From former fighters repairing damaged buildings to rural women preparing meals, people from across Lebanon have stepped in to help businesses set up to do good after the seismic port explosion in Beirut.
The Aug. 4 blast, which officials have blamed on more than 2,000 tonnes of ammonium nitrate being stored unsafely for years, killed at least 178 people, injured some 6,000, and damaged buildings across a swathe of the city.
A list of social enterprises, or businesses set up with a mission to do good, already had teams working in construction and food preparation so quickly adapted and stepped in to help the nearly quarter of a million people uprooted.
This included about 40 former fighters from feuding towns in the northern city of Tripoli who learned building skills in a rehabilitation programme run by non-profit peacebuilding organisation March and construction firm Beb El-Dahab (BEDCO).
“It was so touching and heartwarming when they called to say ‘we want to come down and help, we don’t care about getting paid’,” said Lea Baroudi, founder of March.
“I’m talking about extremely, extremely poor … former fighters who were fighting a sectarian war.”
Lebanon is still scarred by civil war three decades ago and reeling from a financial crisis rooted in corruption and economic mismanagement when the explosion ripped through Beirut.
Now the nation of 6.8 million people, which includes almost 1 million Syrian refugees, is also battling a surge in coronavirus infections, with the total number of cases at more than 9,330 since February, with 105 fatalities.
BUSINESSES DOING GOOD
As Lebanon faced ever increasing social and environmental challenges in recent years, a rising number of social startups have emerged to tackle issues ranging from garbage disposal to clean drinking water.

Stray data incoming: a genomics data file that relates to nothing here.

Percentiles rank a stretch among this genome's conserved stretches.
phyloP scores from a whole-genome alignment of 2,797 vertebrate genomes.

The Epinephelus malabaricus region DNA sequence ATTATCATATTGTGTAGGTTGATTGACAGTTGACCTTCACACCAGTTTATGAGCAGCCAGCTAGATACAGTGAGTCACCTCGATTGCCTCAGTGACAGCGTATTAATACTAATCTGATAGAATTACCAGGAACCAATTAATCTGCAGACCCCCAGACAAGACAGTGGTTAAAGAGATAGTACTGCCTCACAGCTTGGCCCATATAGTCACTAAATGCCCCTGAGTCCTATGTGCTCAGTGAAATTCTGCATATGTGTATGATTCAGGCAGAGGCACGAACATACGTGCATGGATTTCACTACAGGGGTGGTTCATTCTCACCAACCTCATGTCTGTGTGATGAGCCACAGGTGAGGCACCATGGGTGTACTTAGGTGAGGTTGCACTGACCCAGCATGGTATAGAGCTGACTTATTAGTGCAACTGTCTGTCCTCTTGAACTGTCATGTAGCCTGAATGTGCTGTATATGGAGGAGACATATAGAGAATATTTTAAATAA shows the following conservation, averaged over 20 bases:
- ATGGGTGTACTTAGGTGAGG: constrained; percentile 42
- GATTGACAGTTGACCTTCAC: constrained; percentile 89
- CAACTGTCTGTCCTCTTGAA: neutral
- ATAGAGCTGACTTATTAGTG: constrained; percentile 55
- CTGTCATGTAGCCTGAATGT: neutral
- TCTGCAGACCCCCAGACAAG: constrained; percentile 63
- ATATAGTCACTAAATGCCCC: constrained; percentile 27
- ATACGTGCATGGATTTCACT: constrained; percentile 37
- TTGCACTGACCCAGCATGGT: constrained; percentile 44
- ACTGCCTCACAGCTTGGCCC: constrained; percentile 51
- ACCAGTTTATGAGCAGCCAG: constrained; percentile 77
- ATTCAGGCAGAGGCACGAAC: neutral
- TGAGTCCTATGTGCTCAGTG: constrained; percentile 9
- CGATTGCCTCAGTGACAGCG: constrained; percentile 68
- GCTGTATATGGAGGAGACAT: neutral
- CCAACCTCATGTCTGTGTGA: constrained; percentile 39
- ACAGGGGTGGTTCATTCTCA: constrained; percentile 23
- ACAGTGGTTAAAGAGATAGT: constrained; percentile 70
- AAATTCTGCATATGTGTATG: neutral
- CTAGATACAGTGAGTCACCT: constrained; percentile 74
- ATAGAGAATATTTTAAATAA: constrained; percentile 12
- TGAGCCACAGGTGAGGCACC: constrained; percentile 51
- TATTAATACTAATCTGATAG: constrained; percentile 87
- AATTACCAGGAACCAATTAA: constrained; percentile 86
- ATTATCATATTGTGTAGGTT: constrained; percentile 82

According to the Makesense Organisation, which helps entrepreneurs solve environmental and social problems, in 2017 there were more than 200 social enterprises in Lebanon. No more recent figures were available.
Alfanar, a philanthropy organisation that supports Arab social ventures, launched a fundraising appeal for its network of social enterprises after the blast, adding March-BEDCO to the list so it could pay workers.
Alfanar’s Lebanon country director Michelle Mouracade said the country’s economic crisis had already disrupted the work of social enterprises that have had to cut staff and salaries, and slashed their revenues by 60 to 75% since October.
“It’s really difficult but at the same time, social entrepreneurs are by definition risk takers. They’re resilient and their mission is about finding opportunity when there are problems,” she told the Thomson Reuters Foundation.
Mouracade said people from vulnerable communities had come to depend on social enterprises to feed their families due to the financial situation, the coronavirus and now the blast.
The Souk el Tayeb market, Lebanon’s first farmers market where about 100 small-scale farmers and producers sell fresh produce, was temporarily closed after the explosion destroyed its offices, market and kitchens, said founder Kamal Mouzawak.
“They live from the sales of their produce,” said Mouzawak who launched the social enterprise in 2004 to encourage sustainable agriculture.
“It was one of the most difficult moments of my life because how can I feel like I’m stopping everything?”
But with business at a standstill, Mouzawak was able to hire several cooks from Souk’s sister dining business, Tawlet, where women from various rural villages and underprivileged communities prepare meals, and launched an emergency kitchen.
From their undamaged kitchens, they are providing more than 1,000 meals a day for volunteers on the frontline and victims.
Mouzawak is hoping that a fundraising campaign for 500,000 pounds ($660,000) will rebuild ruined spaces and restore the financial lifeline for the teams at Souk el Tayeb and Tawlet that train and help migrant workers, rural women and refugees.
Mouracade said social entrepreneurs know how to act quickly in a crisis, as was evident at the outbreak of the coronavirus when businesses started to make masks and tap overseas markets.
“By providing people with love and support and understanding, you can see how things can change,” Baroudi said. “This is what we want Lebanon to be.”